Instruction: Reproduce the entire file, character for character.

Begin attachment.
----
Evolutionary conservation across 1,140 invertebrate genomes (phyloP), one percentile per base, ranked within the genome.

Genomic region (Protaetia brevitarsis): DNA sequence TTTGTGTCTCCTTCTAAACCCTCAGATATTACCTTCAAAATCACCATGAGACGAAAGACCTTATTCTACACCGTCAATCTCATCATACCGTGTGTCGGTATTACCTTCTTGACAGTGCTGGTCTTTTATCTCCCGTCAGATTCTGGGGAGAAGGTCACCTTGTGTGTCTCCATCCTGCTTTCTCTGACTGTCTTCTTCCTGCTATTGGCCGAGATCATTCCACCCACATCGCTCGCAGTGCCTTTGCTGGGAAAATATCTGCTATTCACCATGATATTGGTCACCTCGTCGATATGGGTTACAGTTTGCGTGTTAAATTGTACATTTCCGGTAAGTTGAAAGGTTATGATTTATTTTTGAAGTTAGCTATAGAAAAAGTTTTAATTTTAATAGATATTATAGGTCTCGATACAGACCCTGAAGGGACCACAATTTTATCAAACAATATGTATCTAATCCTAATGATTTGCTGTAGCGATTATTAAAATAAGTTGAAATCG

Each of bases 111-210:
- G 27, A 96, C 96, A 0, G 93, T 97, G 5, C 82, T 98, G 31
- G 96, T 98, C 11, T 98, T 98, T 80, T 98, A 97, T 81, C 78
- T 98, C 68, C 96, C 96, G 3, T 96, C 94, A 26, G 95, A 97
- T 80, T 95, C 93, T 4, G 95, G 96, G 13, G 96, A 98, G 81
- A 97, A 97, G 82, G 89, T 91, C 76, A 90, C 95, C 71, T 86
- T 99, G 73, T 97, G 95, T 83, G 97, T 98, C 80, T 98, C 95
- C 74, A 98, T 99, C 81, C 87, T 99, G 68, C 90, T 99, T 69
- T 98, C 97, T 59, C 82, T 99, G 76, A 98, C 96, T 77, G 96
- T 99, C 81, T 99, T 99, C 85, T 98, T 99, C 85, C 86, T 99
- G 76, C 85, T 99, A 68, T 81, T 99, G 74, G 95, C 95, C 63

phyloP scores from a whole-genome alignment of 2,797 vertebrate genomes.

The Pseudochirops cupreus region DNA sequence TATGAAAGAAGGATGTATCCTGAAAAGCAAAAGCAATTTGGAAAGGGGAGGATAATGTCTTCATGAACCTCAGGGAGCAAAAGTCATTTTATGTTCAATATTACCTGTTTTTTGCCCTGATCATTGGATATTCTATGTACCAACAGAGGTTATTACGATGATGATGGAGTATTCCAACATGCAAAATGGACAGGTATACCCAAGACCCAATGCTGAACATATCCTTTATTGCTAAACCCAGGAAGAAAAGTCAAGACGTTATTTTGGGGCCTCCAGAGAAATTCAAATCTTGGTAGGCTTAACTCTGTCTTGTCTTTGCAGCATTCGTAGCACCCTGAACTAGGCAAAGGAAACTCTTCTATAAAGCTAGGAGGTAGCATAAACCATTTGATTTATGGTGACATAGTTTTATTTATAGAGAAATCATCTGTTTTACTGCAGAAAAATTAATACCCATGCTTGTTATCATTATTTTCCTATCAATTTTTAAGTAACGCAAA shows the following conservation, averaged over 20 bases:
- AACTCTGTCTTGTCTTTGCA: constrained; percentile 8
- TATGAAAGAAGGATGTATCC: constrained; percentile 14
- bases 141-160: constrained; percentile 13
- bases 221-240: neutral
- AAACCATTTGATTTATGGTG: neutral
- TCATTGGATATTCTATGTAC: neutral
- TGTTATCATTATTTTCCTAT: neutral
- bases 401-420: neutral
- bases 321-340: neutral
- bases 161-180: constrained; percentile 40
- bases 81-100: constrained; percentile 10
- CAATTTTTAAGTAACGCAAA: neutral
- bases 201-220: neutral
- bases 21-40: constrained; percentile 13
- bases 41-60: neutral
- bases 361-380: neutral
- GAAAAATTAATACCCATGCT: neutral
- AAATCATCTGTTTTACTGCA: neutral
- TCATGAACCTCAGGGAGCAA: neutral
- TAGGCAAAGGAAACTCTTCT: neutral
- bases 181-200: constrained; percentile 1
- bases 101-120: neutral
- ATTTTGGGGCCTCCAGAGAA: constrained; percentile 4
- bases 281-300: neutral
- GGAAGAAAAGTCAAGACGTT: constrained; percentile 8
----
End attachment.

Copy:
Evolutionary conservation across 1,140 invertebrate genomes (phyloP), one percentile per base, ranked within the genome.

Genomic region (Protaetia brevitarsis): DNA sequence TTTGTGTCTCCTTCTAAACCCTCAGATATTACCTTCAAAATCACCATGAGACGAAAGACCTTATTCTACACCGTCAATCTCATCATACCGTGTGTCGGTATTACCTTCTTGACAGTGCTGGTCTTTTATCTCCCGTCAGATTCTGGGGAGAAGGTCACCTTGTGTGTCTCCATCCTGCTTTCTCTGACTGTCTTCTTCCTGCTATTGGCCGAGATCATTCCACCCACATCGCTCGCAGTGCCTTTGCTGGGAAAATATCTGCTATTCACCATGATATTGGTCACCTCGTCGATATGGGTTACAGTTTGCGTGTTAAATTGTACATTTCCGGTAAGTTGAAAGGTTATGATTTATTTTTGAAGTTAGCTATAGAAAAAGTTTTAATTTTAATAGATATTATAGGTCTCGATACAGACCCTGAAGGGACCACAATTTTATCAAACAATATGTATCTAATCCTAATGATTTGCTGTAGCGATTATTAAAATAAGTTGAAATCG

Each of bases 111-210:
- G 27, A 96, C 96, A 0, G 93, T 97, G 5, C 82, T 98, G 31
- G 96, T 98, C 11, T 98, T 98, T 80, T 98, A 97, T 81, C 78
- T 98, C 68, C 96, C 96, G 3, T 96, C 94, A 26, G 95, A 97
- T 80, T 95, C 93, T 4, G 95, G 96, G 13, G 96, A 98, G 81
- A 97, A 97, G 82, G 89, T 91, C 76, A 90, C 95, C 71, T 86
- T 99, G 73, T 97, G 95, T 83, G 97, T 98, C 80, T 98, C 95
- C 74, A 98, T 99, C 81, C 87, T 99, G 68, C 90, T 99, T 69
- T 98, C 97, T 59, C 82, T 99, G 76, A 98, C 96, T 77, G 96
- T 99, C 81, T 99, T 99, C 85, T 98, T 99, C 85, C 86, T 99
- G 76, C 85, T 99, A 68, T 81, T 99, G 74, G 95, C 95, C 63

phyloP scores from a whole-genome alignment of 2,797 vertebrate genomes.

The Pseudochirops cupreus region DNA sequence TATGAAAGAAGGATGTATCCTGAAAAGCAAAAGCAATTTGGAAAGGGGAGGATAATGTCTTCATGAACCTCAGGGAGCAAAAGTCATTTTATGTTCAATATTACCTGTTTTTTGCCCTGATCATTGGATATTCTATGTACCAACAGAGGTTATTACGATGATGATGGAGTATTCCAACATGCAAAATGGACAGGTATACCCAAGACCCAATGCTGAACATATCCTTTATTGCTAAACCCAGGAAGAAAAGTCAAGACGTTATTTTGGGGCCTCCAGAGAAATTCAAATCTTGGTAGGCTTAACTCTGTCTTGTCTTTGCAGCATTCGTAGCACCCTGAACTAGGCAAAGGAAACTCTTCTATAAAGCTAGGAGGTAGCATAAACCATTTGATTTATGGTGACATAGTTTTATTTATAGAGAAATCATCTGTTTTACTGCAGAAAAATTAATACCCATGCTTGTTATCATTATTTTCCTATCAATTTTTAAGTAACGCAAA shows the following conservation, averaged over 20 bases:
- AACTCTGTCTTGTCTTTGCA: constrained; percentile 8
- TATGAAAGAAGGATGTATCC: constrained; percentile 14
- bases 141-160: constrained; percentile 13
- bases 221-240: neutral
- AAACCATTTGATTTATGGTG: neutral
- TCATTGGATATTCTATGTAC: neutral
- TGTTATCATTATTTTCCTAT: neutral
- bases 401-420: neutral
- bases 321-340: neutral
- bases 161-180: constrained; percentile 40
- bases 81-100: constrained; percentile 10
- CAATTTTTAAGTAACGCAAA: neutral
- bases 201-220: neutral
- bases 21-40: constrained; percentile 13
- bases 41-60: neutral
- bases 361-380: neutral
- GAAAAATTAATACCCATGCT: neutral
- AAATCATCTGTTTTACTGCA: neutral
- TCATGAACCTCAGGGAGCAA: neutral
- TAGGCAAAGGAAACTCTTCT: neutral
- bases 181-200: constrained; percentile 1
- bases 101-120: neutral
- ATTTTGGGGCCTCCAGAGAA: constrained; percentile 4
- bases 281-300: neutral
- GGAAGAAAAGTCAAGACGTT: constrained; percentile 8